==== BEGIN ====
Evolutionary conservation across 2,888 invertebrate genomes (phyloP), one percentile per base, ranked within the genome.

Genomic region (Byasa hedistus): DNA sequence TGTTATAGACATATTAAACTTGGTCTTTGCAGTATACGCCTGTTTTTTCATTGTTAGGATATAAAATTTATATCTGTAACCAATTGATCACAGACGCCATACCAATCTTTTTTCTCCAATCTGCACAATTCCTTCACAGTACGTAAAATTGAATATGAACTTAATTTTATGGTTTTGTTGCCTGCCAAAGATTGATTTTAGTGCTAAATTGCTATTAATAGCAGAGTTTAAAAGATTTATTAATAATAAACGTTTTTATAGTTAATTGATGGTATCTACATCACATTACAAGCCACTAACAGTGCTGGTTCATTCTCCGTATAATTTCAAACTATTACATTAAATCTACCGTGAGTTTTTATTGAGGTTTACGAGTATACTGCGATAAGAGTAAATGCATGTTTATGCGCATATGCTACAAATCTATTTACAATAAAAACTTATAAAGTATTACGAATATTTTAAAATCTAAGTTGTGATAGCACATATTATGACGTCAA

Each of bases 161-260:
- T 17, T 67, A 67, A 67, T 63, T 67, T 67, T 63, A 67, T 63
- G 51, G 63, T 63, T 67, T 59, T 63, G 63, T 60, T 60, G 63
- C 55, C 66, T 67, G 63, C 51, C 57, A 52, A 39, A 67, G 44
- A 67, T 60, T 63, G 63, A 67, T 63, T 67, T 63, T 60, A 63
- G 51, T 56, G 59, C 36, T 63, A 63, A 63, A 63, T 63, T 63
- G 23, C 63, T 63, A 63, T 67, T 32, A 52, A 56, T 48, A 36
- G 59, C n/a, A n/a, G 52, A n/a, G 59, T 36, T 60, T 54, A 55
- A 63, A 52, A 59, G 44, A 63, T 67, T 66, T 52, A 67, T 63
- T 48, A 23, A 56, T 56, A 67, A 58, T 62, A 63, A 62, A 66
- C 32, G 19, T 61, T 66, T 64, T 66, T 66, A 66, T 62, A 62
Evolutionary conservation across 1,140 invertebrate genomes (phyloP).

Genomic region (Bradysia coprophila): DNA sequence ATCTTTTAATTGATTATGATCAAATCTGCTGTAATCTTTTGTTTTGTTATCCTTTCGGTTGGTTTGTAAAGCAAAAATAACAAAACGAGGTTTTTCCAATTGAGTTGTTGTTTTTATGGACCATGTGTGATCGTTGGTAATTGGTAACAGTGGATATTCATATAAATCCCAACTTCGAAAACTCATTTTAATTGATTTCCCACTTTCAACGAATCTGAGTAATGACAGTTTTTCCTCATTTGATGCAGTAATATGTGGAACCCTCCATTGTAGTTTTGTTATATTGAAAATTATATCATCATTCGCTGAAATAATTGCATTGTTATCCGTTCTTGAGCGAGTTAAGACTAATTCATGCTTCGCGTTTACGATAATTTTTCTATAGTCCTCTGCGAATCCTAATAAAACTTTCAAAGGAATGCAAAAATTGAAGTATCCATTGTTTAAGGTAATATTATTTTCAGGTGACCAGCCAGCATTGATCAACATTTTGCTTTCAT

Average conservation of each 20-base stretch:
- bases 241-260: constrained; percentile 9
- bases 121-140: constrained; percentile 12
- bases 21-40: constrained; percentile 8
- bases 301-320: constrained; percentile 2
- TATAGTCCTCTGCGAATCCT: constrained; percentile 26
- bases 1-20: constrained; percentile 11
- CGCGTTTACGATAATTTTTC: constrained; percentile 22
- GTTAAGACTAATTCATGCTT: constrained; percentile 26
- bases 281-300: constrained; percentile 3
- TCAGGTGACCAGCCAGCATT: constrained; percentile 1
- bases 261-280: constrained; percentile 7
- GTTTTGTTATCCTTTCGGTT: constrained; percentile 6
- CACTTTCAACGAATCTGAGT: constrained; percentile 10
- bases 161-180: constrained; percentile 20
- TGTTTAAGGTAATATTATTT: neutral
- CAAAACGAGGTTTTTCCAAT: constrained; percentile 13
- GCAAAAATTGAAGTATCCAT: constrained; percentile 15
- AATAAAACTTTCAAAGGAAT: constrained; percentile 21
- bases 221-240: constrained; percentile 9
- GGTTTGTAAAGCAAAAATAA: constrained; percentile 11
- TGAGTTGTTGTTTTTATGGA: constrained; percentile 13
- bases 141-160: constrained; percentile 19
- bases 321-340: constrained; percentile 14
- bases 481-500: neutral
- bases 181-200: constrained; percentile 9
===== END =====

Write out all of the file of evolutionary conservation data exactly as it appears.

Evolutionary conservation across 2,888 invertebrate genomes (phyloP), one percentile per base, ranked within the genome.

Genomic region (Byasa hedistus): DNA sequence TGTTATAGACATATTAAACTTGGTCTTTGCAGTATACGCCTGTTTTTTCATTGTTAGGATATAAAATTTATATCTGTAACCAATTGATCACAGACGCCATACCAATCTTTTTTCTCCAATCTGCACAATTCCTTCACAGTACGTAAAATTGAATATGAACTTAATTTTATGGTTTTGTTGCCTGCCAAAGATTGATTTTAGTGCTAAATTGCTATTAATAGCAGAGTTTAAAAGATTTATTAATAATAAACGTTTTTATAGTTAATTGATGGTATCTACATCACATTACAAGCCACTAACAGTGCTGGTTCATTCTCCGTATAATTTCAAACTATTACATTAAATCTACCGTGAGTTTTTATTGAGGTTTACGAGTATACTGCGATAAGAGTAAATGCATGTTTATGCGCATATGCTACAAATCTATTTACAATAAAAACTTATAAAGTATTACGAATATTTTAAAATCTAAGTTGTGATAGCACATATTATGACGTCAA

Each of bases 161-260:
- T 17, T 67, A 67, A 67, T 63, T 67, T 67, T 63, A 67, T 63
- G 51, G 63, T 63, T 67, T 59, T 63, G 63, T 60, T 60, G 63
- C 55, C 66, T 67, G 63, C 51, C 57, A 52, A 39, A 67, G 44
- A 67, T 60, T 63, G 63, A 67, T 63, T 67, T 63, T 60, A 63
- G 51, T 56, G 59, C 36, T 63, A 63, A 63, A 63, T 63, T 63
- G 23, C 63, T 63, A 63, T 67, T 32, A 52, A 56, T 48, A 36
- G 59, C n/a, A n/a, G 52, A n/a, G 59, T 36, T 60, T 54, A 55
- A 63, A 52, A 59, G 44, A 63, T 67, T 66, T 52, A 67, T 63
- T 48, A 23, A 56, T 56, A 67, A 58, T 62, A 63, A 62, A 66
- C 32, G 19, T 61, T 66, T 64, T 66, T 66, A 66, T 62, A 62
Evolutionary conservation across 1,140 invertebrate genomes (phyloP).

Genomic region (Bradysia coprophila): DNA sequence ATCTTTTAATTGATTATGATCAAATCTGCTGTAATCTTTTGTTTTGTTATCCTTTCGGTTGGTTTGTAAAGCAAAAATAACAAAACGAGGTTTTTCCAATTGAGTTGTTGTTTTTATGGACCATGTGTGATCGTTGGTAATTGGTAACAGTGGATATTCATATAAATCCCAACTTCGAAAACTCATTTTAATTGATTTCCCACTTTCAACGAATCTGAGTAATGACAGTTTTTCCTCATTTGATGCAGTAATATGTGGAACCCTCCATTGTAGTTTTGTTATATTGAAAATTATATCATCATTCGCTGAAATAATTGCATTGTTATCCGTTCTTGAGCGAGTTAAGACTAATTCATGCTTCGCGTTTACGATAATTTTTCTATAGTCCTCTGCGAATCCTAATAAAACTTTCAAAGGAATGCAAAAATTGAAGTATCCATTGTTTAAGGTAATATTATTTTCAGGTGACCAGCCAGCATTGATCAACATTTTGCTTTCAT

Average conservation of each 20-base stretch:
- bases 241-260: constrained; percentile 9
- bases 121-140: constrained; percentile 12
- bases 21-40: constrained; percentile 8
- bases 301-320: constrained; percentile 2
- TATAGTCCTCTGCGAATCCT: constrained; percentile 26
- bases 1-20: constrained; percentile 11
- CGCGTTTACGATAATTTTTC: constrained; percentile 22
- GTTAAGACTAATTCATGCTT: constrained; percentile 26
- bases 281-300: constrained; percentile 3
- TCAGGTGACCAGCCAGCATT: constrained; percentile 1
- bases 261-280: constrained; percentile 7
- GTTTTGTTATCCTTTCGGTT: constrained; percentile 6
- CACTTTCAACGAATCTGAGT: constrained; percentile 10
- bases 161-180: constrained; percentile 20
- TGTTTAAGGTAATATTATTT: neutral
- CAAAACGAGGTTTTTCCAAT: constrained; percentile 13
- GCAAAAATTGAAGTATCCAT: constrained; percentile 15
- AATAAAACTTTCAAAGGAAT: constrained; percentile 21
- bases 221-240: constrained; percentile 9
- GGTTTGTAAAGCAAAAATAA: constrained; percentile 11
- TGAGTTGTTGTTTTTATGGA: constrained; percentile 13
- bases 141-160: constrained; percentile 19
- bases 321-340: constrained; percentile 14
- bases 481-500: neutral
- bases 181-200: constrained; percentile 9